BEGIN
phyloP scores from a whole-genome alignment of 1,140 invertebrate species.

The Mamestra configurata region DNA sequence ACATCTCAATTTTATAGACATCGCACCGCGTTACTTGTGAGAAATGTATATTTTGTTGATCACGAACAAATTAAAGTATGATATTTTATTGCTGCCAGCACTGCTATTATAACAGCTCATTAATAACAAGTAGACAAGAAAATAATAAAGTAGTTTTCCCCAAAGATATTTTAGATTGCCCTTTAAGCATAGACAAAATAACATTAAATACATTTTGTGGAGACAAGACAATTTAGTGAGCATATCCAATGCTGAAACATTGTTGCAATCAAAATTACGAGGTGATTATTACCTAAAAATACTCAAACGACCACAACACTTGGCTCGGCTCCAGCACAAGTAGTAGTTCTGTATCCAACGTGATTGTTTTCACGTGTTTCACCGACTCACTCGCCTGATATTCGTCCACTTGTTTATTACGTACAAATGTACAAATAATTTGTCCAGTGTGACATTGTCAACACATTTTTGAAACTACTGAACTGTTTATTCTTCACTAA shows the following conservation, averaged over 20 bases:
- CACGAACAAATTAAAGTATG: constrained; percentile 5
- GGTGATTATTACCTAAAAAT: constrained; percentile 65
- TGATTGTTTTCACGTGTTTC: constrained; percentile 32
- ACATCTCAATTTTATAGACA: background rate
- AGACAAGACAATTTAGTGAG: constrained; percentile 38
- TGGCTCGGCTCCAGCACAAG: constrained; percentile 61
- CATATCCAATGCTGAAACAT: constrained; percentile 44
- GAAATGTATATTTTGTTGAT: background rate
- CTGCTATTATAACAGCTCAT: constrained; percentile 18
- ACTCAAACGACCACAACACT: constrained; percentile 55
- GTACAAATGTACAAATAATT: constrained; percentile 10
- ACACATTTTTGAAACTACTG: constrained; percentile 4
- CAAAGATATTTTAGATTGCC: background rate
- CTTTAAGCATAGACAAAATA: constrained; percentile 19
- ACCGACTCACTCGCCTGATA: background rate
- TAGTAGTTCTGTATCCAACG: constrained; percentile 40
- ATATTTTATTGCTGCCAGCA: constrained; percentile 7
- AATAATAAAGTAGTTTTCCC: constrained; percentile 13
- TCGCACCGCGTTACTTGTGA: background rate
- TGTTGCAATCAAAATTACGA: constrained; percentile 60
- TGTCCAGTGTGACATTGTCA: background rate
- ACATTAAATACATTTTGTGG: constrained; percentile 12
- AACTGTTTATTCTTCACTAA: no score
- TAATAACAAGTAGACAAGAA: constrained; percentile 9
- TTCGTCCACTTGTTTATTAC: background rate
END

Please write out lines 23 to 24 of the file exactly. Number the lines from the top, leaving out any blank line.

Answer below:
- TGTCCAGTGTGACATTGTCA: background rate
- ACATTAAATACATTTTGTGG: constrained; percentile 12